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Movies based on board games come packed with expectations of shittiness. Hasbro teamed up with Universal just a few years back for the monumentally floppish Battleship. Even with Peter Berg at the helm and a budget that ballooned over 200 million dollars, tanking critical response and disinterested audiences sunk Battleship. The lackies at the Hasbro Studios (which I still can’t believe actually exists) returned to the drawing board to scheme up their next monstrosity. To my, and many like me’s, chagrin, the Has-bros made a smart move. They decided to proceed with a no-name cast, micro-budgeted horror adaptation, because the horror audience en masse isn’t known for being the discerning bunch and so might as well stick it to ’em. The result is Oujia, a puked up mess of uninspired drivel.

 

To my further dismay, on a uber-tight five million dollar budget, Oujia is on track to be a money-making success before it even opens. Because if you nickel ‘n’ dime your way through a horror production, it’s bound to make them ducats. However, this being Hollywood, Ouija‘s minuscule budget wasn’t always the plan of attack. The first budgetary pitch reportedly asked for a hundred million dollars. That’s a hundred million dollar bills, a million Benjamins, five million twenties. Can you imagine what you would do with five million twenty dollar bills?! To put that in terms of movies, that’s five times what it took to make The Conjuring, eight times more than The Exorcist and 6,666 times what it cost to make Paranormal Activity. For a movie about a board with letters on it. Following massive financial losses on Battleship just two years ago. The nerve of these people. Their thought process is literally insanity.

But taking to the script like the Bay Harbor Butcher, the budget was slashed to ribbons and the suits were saved. Oujia 2: The Oujiaer is, tragically, all but assured. At the very least, it will result in a word that includes all the vowels (spooky!)

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The plot, if you can call it that, of Oujia is white bread dipped in milk. The supposed-to-be frightening tale introduces us to two young girls diddling around with the titular Hasbro classic. They start by teaching us the rules of the game as if the role of the movie is partially to entertain and partially to instruct one how to play with an actual Oujia board. Because instruction manuals are hard.

You can never play Oujia alone. You must circle the board with the Planchette once for each player. You recite the words. You always say goodbye. Simple. Not that breaking any of the rules (they’re all broken at one point or another) has any implications on the events of the film nor do screenwriters Juliet Snowden and Stiles White ever try to, you know, make the rules of the game a relevant function of the movie’s world. To do so would require a tidbit of effort. Like the rest of the film, it’s just so dumb.

Doe-eyed, baby-faced Olivia Cooke plays Laine Morris, a highschooler whose best friend, Debbie (Shelley Hennig), just offed herself (Christmas lights noose FTW.) Or so the newspapers say. We however know that what transpired is no ordinary suicide. She was cursed! (*Gasp*)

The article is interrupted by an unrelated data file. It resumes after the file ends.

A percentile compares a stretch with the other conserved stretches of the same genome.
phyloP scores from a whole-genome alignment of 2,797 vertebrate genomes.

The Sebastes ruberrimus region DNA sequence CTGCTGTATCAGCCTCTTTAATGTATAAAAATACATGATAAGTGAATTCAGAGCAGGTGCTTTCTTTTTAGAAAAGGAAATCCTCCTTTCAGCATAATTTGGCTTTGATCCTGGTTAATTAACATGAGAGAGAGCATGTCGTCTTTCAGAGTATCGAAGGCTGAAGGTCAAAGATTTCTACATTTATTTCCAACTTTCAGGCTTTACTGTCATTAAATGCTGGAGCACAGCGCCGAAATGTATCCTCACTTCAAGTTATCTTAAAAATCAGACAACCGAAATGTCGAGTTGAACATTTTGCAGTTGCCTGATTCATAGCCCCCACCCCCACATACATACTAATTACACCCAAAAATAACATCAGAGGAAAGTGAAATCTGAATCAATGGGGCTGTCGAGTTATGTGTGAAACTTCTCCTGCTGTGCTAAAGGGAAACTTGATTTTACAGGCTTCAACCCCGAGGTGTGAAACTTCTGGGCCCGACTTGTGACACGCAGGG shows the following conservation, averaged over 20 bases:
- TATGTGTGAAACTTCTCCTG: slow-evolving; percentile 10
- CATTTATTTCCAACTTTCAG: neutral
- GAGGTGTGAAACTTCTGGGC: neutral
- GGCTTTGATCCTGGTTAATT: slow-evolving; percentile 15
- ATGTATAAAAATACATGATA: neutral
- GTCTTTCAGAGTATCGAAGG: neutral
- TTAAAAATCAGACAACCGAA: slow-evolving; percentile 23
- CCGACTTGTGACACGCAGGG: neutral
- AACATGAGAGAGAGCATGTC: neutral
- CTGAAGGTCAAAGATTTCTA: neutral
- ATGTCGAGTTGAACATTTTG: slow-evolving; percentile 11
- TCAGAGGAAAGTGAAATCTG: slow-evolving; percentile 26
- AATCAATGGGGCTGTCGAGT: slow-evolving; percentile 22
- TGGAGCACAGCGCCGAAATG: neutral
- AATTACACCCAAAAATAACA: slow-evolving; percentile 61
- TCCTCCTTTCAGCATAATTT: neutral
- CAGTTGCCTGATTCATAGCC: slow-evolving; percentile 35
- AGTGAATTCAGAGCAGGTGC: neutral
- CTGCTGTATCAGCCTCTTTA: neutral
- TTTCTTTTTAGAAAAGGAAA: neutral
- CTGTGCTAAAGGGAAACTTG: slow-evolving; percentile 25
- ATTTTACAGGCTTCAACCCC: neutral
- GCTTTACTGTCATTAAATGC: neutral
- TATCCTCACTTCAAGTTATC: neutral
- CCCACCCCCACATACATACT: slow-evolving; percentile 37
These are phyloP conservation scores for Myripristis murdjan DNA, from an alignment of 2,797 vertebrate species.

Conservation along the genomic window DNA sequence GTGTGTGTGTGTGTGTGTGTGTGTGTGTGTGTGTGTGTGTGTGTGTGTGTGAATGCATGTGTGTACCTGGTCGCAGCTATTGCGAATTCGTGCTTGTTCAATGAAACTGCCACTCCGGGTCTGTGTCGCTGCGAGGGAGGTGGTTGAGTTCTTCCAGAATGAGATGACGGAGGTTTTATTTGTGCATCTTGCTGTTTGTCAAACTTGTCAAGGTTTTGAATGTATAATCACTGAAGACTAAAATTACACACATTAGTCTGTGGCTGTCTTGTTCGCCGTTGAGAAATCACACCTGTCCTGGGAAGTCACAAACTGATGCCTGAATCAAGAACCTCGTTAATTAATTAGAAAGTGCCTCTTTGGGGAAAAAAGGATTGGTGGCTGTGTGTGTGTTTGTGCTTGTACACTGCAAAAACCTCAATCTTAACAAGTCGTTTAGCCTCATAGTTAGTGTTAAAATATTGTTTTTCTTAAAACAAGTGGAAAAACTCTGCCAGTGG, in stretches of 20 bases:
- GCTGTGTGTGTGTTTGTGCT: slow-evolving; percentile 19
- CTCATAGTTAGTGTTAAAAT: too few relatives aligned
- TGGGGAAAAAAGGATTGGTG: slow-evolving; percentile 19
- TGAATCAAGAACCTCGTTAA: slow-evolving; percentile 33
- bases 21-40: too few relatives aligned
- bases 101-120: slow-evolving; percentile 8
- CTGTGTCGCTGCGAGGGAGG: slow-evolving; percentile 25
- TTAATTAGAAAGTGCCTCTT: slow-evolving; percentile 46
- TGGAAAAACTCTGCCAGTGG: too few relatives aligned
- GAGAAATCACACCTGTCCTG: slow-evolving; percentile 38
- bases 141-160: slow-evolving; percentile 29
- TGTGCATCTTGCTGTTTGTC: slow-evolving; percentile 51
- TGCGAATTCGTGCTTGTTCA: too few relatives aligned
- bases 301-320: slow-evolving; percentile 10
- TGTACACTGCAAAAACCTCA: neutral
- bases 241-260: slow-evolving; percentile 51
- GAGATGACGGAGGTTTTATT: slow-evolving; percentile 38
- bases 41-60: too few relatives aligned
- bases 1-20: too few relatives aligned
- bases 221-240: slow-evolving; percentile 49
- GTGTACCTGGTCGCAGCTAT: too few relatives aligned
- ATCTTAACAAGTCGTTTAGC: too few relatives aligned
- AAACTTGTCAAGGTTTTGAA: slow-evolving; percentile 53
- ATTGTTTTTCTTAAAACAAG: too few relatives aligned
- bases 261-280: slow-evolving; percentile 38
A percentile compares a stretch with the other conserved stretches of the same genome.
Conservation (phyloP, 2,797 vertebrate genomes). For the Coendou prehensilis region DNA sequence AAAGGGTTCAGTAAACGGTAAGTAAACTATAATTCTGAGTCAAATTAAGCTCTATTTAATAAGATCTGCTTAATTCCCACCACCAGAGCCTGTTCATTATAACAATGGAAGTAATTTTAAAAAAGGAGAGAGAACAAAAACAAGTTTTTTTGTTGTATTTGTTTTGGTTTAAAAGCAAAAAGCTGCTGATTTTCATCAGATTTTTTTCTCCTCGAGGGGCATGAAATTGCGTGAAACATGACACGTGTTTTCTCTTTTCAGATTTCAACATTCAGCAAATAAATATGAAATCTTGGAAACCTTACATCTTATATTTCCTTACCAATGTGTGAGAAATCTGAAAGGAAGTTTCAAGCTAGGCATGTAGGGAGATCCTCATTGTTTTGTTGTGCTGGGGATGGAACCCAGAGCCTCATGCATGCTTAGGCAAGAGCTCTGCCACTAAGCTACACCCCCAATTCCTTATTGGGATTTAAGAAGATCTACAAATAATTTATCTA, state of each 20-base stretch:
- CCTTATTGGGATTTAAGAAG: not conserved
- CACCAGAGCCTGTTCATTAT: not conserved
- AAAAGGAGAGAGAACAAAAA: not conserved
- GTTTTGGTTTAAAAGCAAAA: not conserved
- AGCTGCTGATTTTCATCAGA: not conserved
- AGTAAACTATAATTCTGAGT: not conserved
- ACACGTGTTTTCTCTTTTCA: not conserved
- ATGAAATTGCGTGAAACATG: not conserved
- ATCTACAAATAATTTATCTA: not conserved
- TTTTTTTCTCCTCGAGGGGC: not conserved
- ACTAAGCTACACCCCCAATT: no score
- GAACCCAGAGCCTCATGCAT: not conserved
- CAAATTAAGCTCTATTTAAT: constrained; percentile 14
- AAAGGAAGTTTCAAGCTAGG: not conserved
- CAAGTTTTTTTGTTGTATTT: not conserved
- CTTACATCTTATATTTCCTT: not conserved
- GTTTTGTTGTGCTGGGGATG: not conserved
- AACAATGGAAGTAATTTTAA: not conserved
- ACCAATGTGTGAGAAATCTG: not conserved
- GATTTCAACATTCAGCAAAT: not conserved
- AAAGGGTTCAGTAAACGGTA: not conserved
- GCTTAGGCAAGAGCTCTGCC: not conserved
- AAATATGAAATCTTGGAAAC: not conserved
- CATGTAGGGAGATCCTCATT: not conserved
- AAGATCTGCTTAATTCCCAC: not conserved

Attempting to contact her deceased friend, Laine assembles a group of talentless actors, er, friends to summon Debbie to get some closure. You know because peps who be committing suicide really just wanna chat it up. Together they all must perform thankless roles that involve such acting feats as 1.) looking concerned 2.) putting two fingers on a Planchette  3.) looking scared 4.) wearing white contacts and 5.) looking frightened. They hack out their lines like a broken printer, spitting and coughing up ink. Bad performance showdown: Lin Shaye versus Douglas Smith. Go! Ahhh, Lin Shaye wins again! Crown her the queen of horror movie dunces.

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Yada yada yada, the kids become cursed and terrifying things start to happen to them. Well actually all that really happens is the phrase, “Hi Friend” begins to appear somewhere near each of the victims. Wait a minute, that’s not scary at all! I want my money back! (says the smart people in the theater.)

When the cast of characters are not becoming welcomed with a howdy doody from the dark side, they spit out mind-numbing exposition or, you guessed it!, play more board games. And again, I have to dredge up the script to wag my finger at some more. It is just so, so bad. I’ve seen random word generators come up with more interesting train of thoughts. Cards Against Humanity haikus are more sensible than this ejected, aborted pile of words. Nearly every second of its 90 minute run time is as boring and lifeless as hour seven of Monopoly.

White, who also directed, handles the “scary” beats with a rubber chicken. He’s so caught up in not paying attention that he even misses those easy peasy moments for jump scares. Seriously, all you need is a loud sound and to quickly jolt the camera and people will go, “Ah!” It’s truly a testament to his awfulness behind the camera that he isn’t able to get one peep from the audience in the entirety of this effortless circlejerk of a film.

When all is said and done, Ouija will make over five times its budget on opening weekend and it will see a sequel. That fact alone is the true horror. With absolutely dreadful acting, a scare-free, asleep at the wheel script and directing that would be shameful for even the direct-to-video crowd, there is nothing about Oujia that is not remarkably bad.

D-

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